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In recent years, journalists and environmentalists have pointed urgently to the melting Arctic as a leading indicator of the growing effects of climate change. While climate change has unleashed profound transformations in the region, most commentators distort these changes by calling them unprecedented. In reality, the landscapes of the North American Arctic – as well as relations among scientists, Inuit, and federal governments – are products of the region's colonial past. And even as policy analysts, activists, and scholars alike clamor about the future of our world's northern rim, too few truly understand its history.
In Unfreezing the Arctic, Andrew Stuhl brings a fresh perspective to this defining challenge of our time. With a compelling narrative voice, Stuhl weaves together a wealth of distinct episodes into a transnational history of the North American Arctic, proving that a richer understanding of its social and environmental transformation can come only from studying the region's past. Drawing on historical records and extensive ethnographic fieldwork, as well as time spent living in the Northwest Territories, he closely examines the long-running interplay of scientific exploration, colonial control, the testimony and experiences of Inuit residents, and multinational investments in natural resources. A rich and timely portrait, Unfreezing the Arctic offers a comprehensive look at scientific activity across the long twentieth century. It will be welcomed by anyone interested in political, economic, environmental, and social histories of transboundary regions the world over.
Andrew Stuhl is assistant professor of environmental studies at Bucknell University, in Pennsylvania.
"Stuhl perceives climate change as an issue of human rights. It is simply the latest destructive incursion of the outside world; a tale of extraction and exploitation, of scientific, commercial, and colonial incursions that have pushed local people to the margins. The book puts a sharp focus on the far northern and western rim of the North American continent – Alaska and Canada – within a defined time period from 1881 until 1984. Stuhl examines environmental transformation in that part of the Arctic case by case in succeeding chapters, in an appeal to study the human history of the Arctic as an extranational phenomenon. The book is detailed and richly informed, not only by the thoroughness of its library research, but also by the author's personal on-site experience living and working in the Arctic environment. Arctic specialists will want to devour it. Essential."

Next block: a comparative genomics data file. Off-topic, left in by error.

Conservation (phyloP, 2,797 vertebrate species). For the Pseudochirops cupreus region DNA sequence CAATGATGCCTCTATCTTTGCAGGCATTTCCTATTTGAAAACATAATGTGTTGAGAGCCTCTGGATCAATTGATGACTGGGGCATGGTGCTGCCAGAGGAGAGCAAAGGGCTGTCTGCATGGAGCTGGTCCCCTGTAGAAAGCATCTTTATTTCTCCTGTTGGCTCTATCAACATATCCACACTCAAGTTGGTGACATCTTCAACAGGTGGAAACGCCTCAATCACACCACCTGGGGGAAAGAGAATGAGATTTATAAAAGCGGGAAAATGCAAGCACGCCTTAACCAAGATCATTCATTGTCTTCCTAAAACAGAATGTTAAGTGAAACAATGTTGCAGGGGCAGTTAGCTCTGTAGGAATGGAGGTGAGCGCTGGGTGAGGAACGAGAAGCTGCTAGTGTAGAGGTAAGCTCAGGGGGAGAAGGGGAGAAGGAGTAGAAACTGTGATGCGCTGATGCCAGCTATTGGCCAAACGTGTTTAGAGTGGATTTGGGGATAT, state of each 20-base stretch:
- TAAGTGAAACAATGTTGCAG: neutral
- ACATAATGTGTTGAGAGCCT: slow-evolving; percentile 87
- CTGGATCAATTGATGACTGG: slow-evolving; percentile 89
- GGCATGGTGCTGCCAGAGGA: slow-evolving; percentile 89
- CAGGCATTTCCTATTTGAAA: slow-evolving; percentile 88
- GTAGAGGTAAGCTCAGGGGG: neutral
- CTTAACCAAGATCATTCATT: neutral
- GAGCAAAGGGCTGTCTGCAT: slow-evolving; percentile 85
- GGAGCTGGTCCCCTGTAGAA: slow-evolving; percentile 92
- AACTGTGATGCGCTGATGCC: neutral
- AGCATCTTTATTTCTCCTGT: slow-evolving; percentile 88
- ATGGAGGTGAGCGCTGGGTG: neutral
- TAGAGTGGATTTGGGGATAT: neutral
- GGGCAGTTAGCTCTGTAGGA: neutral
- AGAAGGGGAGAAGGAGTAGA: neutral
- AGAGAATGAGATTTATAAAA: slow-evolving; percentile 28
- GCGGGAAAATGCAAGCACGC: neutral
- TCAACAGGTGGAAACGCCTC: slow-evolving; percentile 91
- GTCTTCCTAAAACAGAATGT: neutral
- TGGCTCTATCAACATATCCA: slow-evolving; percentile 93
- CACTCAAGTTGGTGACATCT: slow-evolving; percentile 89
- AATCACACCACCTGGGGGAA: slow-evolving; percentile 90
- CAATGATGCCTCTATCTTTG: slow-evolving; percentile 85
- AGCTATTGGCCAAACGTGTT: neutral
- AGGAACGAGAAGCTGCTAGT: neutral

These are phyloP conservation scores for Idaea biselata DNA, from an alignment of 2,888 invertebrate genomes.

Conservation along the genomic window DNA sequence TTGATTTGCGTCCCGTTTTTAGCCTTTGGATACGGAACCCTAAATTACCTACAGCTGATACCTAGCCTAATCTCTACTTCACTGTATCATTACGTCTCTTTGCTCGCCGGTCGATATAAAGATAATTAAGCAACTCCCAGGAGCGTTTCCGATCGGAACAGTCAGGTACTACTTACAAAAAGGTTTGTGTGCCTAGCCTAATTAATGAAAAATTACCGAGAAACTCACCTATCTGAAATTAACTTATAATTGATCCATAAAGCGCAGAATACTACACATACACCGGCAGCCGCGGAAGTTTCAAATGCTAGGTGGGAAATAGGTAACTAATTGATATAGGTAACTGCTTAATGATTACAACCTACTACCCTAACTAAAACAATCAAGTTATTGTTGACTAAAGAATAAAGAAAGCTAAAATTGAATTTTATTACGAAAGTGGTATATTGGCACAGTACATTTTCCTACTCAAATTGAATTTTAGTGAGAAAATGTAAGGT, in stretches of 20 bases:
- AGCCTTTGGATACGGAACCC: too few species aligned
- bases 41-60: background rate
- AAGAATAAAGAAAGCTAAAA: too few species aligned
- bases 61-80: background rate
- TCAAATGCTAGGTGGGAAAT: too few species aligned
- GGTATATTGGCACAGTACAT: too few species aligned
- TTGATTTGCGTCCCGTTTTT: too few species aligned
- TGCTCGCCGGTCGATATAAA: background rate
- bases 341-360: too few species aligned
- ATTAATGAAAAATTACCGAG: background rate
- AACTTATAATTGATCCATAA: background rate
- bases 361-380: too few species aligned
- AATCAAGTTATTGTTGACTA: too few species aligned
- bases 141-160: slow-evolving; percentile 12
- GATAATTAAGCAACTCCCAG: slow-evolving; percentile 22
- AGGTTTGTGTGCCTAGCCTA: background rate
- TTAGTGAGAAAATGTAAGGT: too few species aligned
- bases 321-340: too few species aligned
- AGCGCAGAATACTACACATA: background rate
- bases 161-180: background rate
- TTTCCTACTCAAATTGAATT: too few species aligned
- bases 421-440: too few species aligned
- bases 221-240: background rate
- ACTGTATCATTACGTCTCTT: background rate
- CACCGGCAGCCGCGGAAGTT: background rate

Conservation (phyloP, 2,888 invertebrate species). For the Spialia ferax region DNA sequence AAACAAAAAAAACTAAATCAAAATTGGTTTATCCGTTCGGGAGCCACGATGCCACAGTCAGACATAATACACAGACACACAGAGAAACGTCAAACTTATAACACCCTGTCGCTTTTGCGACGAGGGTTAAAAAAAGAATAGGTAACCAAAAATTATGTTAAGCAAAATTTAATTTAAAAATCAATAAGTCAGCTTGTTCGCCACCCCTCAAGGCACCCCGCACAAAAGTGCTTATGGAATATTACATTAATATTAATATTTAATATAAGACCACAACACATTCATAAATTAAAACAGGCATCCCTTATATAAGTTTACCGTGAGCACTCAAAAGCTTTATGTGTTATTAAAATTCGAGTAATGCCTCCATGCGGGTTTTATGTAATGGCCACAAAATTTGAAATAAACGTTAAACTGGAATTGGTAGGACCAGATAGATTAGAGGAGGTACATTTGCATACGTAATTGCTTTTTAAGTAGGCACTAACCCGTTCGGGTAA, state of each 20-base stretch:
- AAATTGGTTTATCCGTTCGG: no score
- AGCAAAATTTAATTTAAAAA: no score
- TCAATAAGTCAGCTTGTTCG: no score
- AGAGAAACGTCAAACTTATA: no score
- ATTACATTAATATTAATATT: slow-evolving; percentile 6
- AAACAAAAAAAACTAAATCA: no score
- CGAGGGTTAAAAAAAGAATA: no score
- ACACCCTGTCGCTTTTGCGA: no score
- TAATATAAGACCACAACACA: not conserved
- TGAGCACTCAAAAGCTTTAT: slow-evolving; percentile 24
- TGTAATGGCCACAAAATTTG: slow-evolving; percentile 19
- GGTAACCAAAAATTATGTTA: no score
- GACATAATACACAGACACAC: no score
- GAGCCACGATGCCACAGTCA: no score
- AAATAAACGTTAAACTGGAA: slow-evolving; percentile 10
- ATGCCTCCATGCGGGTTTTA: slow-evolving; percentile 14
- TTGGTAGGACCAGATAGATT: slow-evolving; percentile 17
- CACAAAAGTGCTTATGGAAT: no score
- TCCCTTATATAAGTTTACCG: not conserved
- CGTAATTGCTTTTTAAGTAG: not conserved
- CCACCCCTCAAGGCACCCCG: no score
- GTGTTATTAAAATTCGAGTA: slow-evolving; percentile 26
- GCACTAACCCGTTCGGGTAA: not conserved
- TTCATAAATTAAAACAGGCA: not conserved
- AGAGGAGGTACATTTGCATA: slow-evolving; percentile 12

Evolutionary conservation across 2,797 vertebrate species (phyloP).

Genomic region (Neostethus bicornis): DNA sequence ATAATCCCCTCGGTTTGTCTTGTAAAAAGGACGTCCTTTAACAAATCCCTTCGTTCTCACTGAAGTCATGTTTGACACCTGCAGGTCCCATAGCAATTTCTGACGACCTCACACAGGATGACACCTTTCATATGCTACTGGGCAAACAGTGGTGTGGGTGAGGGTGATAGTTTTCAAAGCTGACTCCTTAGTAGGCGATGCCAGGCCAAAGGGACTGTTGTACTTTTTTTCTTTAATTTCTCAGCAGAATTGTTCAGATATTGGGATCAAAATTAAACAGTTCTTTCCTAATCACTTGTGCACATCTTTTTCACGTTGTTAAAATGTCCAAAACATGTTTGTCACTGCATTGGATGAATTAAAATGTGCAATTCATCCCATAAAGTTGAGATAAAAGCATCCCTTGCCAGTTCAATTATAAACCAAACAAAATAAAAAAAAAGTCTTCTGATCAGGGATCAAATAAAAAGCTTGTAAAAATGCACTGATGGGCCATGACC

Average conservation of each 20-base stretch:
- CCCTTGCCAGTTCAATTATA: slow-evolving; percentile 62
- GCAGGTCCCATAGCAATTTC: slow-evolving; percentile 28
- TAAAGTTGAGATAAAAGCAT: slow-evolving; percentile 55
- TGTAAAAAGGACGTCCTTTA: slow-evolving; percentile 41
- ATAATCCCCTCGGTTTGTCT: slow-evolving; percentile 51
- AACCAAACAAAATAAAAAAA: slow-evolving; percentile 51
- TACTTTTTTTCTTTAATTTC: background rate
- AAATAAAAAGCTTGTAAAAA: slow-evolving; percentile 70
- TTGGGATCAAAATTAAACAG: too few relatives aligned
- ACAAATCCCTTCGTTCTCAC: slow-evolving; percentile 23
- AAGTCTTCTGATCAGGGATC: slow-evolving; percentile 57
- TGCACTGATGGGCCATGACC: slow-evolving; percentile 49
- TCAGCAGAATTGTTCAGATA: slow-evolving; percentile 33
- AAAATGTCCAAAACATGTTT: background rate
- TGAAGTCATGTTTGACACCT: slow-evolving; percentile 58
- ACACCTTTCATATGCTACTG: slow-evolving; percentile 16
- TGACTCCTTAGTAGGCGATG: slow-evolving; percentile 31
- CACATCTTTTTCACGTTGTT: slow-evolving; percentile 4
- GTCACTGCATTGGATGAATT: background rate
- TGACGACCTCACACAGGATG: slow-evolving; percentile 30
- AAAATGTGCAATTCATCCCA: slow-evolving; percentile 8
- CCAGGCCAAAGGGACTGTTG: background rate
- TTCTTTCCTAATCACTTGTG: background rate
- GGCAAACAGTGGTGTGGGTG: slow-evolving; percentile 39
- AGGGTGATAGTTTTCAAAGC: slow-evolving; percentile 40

"Stuhl animates, or 'unfreezes,' this history to bring it into the present – in other words, to place the Arctic back in time."
– Edge Effects
"Unfreezing the Arctic offers a powerful and provocative antidote to current thinking about the Arctic, challenging its consensus status as a newly industrializing global region. Unafraid to make bold assertions, Stuhl moves deftly and confidently to answer the question of how we got to where we are today in Arctic North America. He thereby opens a window into the present, revealing the new landscape of post-industrial science and decision-making – a remarkable story of sharing, exchange, negotiation, cooperation, and exploitation. Powerful and nuanced, Unfreezing the Arctic will shake up how we think about the future of the Arctic itself."
– Michael Bravo, University of Cambridge
"Beginning in the nineteenth century, contested visions of development transformed the lands and peoples of the Western Arctic: visions driven by the fears, dreams, ambitions, and knowledge of whalers and trappers, explorers and scientists, militaries and corporations, federal governments, and indigenous sovereign Nations. In opening our eyes to that dynamic history, Unfreezing the Arctic shatters the myth of a far North frozen in time."
– Gregg Mitman, University of Wisconsin-Madison
"Stuhl has written a clear, compelling analysis of the historical complexities of the Arctic in an era of climate change. He shows how relevant history can be for current debates, and he sheds welcome light on the ways that the Arctic's colonial past remains present in climate debates. Arctic ecologies and cultures have rich histories, and Stuhl makes a powerful case that sustainable futures require close attention to these histories."
– Nancy Langston, Michigan Technological University
"Lively written and boldly crossing geographical and disciplinary boundaries, Stuhl's innovative Unfreezing the Arctic does an important job in demonstrating how authority in Arctic science was always bound up with practice and politics, in fur trading, reindeer herding, military planning, oil drilling, and environmental conservation. Drawing on firsthand experiences from living in the Arctic, he creatively and responsibly forges archives and ethnographies into a truly integrative and original environmental and science historiography. Above all, in a time when the Arctic risks being reduced to climate and science, Stuhl tells us to turn to history for integrative social narratives and solutions that take Arctic postcolonial politics seriously. Offering friction to conventional wisdom, this slim, engaging volume moves Arctic history writing strides forward."
– Sverker Sörlin, KTH Royal Institute of Technology
"Unfreezing the Arctic is a highly original, extraordinarily fascinating, and persuasively argued book. Stuhl makes a significant contribution, both empirically and methodologically, to the history of Arctic science and exploration. This book will provide an exemplary model for junior and senior scholars intent upon studying the commingled political, economic, and social histories of transboundary regions anywhere in the world. It is a stellar contribution to the field."
– Tina Adcock, Simon Fraser University